<em>Wolfe Lakers Initiate Lead Tackle<br>Buy Back Program</em>

Wolfe Lakers Initiate Lead Tackle
Buy Back Program

Story & Photo By Margie Manthey

I first learned about the devastating impacts of lead fishing tackle (and lead shot) on wildlife while researching content for my weekly nature column in the Review Mirror. Aquatic birds, like loons, eagles, and waterfowl, are especially vulnerable and rarely survive lead poisoning. Other raptors, songbirds, mammals, amphibians, reptiles, and even fish are documented to suffer from the harmful effects of lead toxicity, which can cause multiple organ failure, anemia, reduced reproductivity, arrested development, deformities, cancers, hypertension, behavioural manifestations, decreased survivability and, in many instances, death. A powerful neurotoxin, lead also poisons people, especially young children, and threatens our water quality; and yet, with little to no provincial regulation on its use in recreational outdoor sports, lead continues to accumulate in the environment.

Current provincial regulations allow lead shot for hunting upland game birds and target shooting; and lead fishing tackle is permitted everywhere outside of national parks and wildlife areas.

Lead is invisible to wildlife!

Lead tackle is ingested by loons and other aquatic birds in different ways. Loons intentionally swallow small stones to help digest their food, and small lead sinkers and split shot, lost by anglers on lake bottoms look just like natural pebbles, except they’re poisonous.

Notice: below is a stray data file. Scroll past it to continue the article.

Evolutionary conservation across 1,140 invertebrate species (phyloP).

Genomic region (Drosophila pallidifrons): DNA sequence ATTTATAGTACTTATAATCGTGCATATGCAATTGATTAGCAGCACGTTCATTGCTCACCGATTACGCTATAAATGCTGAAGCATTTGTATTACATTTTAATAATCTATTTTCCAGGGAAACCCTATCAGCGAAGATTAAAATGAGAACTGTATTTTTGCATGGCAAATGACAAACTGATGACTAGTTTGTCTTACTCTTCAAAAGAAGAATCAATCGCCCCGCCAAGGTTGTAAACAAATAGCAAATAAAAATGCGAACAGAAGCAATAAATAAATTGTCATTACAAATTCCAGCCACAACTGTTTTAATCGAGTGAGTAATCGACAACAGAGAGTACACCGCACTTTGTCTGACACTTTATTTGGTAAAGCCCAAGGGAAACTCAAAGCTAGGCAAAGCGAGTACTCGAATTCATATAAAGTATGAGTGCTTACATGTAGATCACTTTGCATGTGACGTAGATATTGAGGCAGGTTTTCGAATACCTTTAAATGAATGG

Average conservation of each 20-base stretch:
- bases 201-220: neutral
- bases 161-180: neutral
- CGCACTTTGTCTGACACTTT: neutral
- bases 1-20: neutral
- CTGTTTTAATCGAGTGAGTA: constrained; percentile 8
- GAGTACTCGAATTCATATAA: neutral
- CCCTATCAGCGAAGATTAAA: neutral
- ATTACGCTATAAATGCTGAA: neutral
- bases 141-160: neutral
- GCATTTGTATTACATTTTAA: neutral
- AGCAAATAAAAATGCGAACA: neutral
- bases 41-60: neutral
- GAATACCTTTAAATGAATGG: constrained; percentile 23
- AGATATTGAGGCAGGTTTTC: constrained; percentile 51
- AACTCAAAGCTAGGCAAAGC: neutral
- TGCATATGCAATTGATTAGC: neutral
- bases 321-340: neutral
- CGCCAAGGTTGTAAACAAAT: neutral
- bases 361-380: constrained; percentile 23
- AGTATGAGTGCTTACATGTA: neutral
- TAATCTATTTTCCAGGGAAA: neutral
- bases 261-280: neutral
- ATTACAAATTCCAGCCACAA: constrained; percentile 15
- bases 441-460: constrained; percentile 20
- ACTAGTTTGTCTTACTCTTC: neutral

Also, when a fish breaks your line and swims away with tackle attached, it becomes an easy catch for loons, eagles, and ospreys; and sometimes, when a fish dies from swallowing tackle, it is scavenged, literally, “hook, line and sinker.” Even larger lead jig heads are accidentally consumed, as is evident from radiograph images of sick birds or necropsies of fatally poisoned ones. Once lead begins to break down in a bird’s gizzard, it is doomed.

Some U.S. states, including New Hampshire, Maine, New York, and Minnesota, run “lead buy back” initiatives that encourage anglers to exchange their existing lead fishing tackle for a voucher redeemable on alternative non-lead tackle products and also by spreading public awareness on the dangers of fishing with lead. Collectively, these programs have kept thousands of pounds of toxic lead from reaching the environment!